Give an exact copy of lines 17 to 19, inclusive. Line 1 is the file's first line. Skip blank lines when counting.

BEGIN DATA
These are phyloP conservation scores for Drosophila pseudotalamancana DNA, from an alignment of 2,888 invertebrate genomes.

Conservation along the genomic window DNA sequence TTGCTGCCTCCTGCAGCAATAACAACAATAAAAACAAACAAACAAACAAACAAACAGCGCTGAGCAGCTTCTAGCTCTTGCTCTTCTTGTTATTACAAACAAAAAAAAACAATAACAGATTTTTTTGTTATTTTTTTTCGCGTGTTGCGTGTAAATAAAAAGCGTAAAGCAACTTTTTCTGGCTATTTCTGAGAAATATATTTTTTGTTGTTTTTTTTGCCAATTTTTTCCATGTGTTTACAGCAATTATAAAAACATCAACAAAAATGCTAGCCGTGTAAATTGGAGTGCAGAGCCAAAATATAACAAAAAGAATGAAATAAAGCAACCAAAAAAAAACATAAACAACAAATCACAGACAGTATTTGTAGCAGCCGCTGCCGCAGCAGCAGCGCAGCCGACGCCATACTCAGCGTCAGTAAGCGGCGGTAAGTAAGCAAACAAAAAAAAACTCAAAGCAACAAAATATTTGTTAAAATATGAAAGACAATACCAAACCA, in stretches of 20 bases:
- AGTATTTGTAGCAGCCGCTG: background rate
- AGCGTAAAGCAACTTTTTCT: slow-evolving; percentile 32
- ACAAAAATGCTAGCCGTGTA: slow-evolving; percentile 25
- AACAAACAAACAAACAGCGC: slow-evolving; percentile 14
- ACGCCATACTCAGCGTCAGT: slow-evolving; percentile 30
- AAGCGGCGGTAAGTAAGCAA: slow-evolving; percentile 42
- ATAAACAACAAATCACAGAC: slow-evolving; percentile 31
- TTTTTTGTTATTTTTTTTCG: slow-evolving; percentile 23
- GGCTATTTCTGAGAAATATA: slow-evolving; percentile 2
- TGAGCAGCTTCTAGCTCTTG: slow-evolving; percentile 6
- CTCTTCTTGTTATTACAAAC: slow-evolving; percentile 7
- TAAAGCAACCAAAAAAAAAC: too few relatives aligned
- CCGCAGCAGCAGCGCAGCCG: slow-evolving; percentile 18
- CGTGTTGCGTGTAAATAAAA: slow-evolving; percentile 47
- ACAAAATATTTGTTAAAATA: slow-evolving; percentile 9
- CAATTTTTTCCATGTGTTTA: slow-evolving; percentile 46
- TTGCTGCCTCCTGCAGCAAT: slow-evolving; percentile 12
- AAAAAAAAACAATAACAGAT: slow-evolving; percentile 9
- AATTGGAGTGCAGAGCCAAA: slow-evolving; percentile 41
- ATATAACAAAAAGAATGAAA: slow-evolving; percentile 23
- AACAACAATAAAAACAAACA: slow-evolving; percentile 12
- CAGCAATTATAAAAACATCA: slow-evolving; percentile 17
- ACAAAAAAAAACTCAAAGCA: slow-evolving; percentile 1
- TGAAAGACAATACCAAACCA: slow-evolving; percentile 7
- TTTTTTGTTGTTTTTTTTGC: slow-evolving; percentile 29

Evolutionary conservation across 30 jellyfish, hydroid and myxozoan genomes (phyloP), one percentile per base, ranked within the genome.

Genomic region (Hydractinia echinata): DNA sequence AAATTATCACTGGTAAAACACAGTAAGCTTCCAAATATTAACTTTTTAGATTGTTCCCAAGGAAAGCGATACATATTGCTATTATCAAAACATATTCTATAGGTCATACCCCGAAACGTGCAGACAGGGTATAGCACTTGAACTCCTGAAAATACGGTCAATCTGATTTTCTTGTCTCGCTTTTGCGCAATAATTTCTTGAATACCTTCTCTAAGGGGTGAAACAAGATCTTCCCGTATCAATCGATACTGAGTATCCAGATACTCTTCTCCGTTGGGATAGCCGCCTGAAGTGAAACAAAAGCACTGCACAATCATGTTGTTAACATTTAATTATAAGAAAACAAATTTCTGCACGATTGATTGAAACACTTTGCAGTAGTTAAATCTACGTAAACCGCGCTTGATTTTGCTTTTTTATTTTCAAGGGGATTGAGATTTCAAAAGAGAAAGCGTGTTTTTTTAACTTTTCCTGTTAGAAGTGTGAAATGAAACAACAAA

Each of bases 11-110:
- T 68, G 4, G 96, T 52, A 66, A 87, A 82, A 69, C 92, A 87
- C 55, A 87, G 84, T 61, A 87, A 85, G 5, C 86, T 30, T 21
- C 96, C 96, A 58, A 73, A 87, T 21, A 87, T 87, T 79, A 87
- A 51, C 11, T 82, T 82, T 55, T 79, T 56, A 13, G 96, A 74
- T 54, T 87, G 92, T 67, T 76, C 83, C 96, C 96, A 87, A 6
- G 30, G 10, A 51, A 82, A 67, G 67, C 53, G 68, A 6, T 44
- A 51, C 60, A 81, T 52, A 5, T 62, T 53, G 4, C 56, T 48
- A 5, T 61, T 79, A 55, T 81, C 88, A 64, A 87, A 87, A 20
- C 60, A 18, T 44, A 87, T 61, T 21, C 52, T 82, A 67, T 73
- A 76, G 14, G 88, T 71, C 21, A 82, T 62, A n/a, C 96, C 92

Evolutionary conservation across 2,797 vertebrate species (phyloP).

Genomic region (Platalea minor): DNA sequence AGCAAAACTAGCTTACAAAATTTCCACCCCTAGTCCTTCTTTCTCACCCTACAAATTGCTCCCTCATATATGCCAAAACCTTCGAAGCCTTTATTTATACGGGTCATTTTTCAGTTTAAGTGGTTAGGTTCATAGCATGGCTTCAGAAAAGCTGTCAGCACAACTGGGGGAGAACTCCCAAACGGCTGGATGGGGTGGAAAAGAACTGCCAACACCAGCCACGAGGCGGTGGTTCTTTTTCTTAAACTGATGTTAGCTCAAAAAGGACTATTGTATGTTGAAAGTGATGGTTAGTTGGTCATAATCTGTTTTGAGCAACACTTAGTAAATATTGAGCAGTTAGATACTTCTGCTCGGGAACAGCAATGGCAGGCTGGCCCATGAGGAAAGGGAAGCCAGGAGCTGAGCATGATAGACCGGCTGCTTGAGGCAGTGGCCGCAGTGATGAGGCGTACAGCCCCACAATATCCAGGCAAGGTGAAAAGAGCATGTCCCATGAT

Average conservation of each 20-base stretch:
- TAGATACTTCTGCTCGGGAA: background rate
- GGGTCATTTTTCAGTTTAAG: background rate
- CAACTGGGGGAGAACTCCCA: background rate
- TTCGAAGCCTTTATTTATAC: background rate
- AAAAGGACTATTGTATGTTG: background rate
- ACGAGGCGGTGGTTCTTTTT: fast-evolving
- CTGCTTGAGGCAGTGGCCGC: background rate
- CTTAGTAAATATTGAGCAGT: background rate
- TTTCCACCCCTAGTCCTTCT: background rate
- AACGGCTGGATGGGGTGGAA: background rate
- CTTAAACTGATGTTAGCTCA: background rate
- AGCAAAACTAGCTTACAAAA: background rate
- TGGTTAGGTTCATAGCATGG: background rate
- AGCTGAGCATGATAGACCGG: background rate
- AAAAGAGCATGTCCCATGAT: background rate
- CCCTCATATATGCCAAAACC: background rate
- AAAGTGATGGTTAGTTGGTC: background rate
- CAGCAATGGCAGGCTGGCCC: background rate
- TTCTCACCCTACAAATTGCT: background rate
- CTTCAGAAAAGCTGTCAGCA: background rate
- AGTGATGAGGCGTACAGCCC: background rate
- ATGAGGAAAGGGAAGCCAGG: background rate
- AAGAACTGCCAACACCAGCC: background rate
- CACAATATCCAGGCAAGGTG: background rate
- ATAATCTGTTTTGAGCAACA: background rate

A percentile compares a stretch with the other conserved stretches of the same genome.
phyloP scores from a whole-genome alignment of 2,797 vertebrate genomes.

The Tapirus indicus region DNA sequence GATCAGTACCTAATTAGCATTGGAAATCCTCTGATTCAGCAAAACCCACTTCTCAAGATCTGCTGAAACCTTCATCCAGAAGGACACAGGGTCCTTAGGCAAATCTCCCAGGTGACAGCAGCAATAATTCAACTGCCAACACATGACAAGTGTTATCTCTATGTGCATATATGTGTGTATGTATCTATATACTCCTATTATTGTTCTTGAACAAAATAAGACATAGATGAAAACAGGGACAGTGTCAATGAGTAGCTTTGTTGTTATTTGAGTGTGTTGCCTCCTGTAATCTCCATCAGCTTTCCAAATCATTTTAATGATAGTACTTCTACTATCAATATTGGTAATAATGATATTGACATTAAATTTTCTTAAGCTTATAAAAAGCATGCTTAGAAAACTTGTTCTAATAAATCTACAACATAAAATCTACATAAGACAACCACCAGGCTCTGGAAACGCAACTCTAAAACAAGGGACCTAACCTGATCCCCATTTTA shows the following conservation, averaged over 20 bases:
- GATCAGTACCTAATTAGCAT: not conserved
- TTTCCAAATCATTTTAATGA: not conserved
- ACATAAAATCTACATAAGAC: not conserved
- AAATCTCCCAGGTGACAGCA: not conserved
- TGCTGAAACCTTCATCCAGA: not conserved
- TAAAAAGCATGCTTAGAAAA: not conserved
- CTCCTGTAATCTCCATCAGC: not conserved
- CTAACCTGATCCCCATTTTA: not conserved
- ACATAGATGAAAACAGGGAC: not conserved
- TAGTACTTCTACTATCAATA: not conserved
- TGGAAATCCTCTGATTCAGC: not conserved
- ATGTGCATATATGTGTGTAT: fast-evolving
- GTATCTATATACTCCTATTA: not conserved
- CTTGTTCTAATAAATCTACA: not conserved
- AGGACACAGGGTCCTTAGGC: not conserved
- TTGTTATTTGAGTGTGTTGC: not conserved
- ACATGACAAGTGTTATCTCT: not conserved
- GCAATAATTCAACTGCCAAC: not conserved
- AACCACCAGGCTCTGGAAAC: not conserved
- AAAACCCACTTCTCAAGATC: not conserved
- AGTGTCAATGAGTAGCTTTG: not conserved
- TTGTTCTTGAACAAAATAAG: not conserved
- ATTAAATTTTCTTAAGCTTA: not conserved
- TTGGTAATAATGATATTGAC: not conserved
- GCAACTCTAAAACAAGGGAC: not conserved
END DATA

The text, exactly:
- ACAAAATATTTGTTAAAATA: slow-evolving; percentile 9
- CAATTTTTTCCATGTGTTTA: slow-evolving; percentile 46
- TTGCTGCCTCCTGCAGCAAT: slow-evolving; percentile 12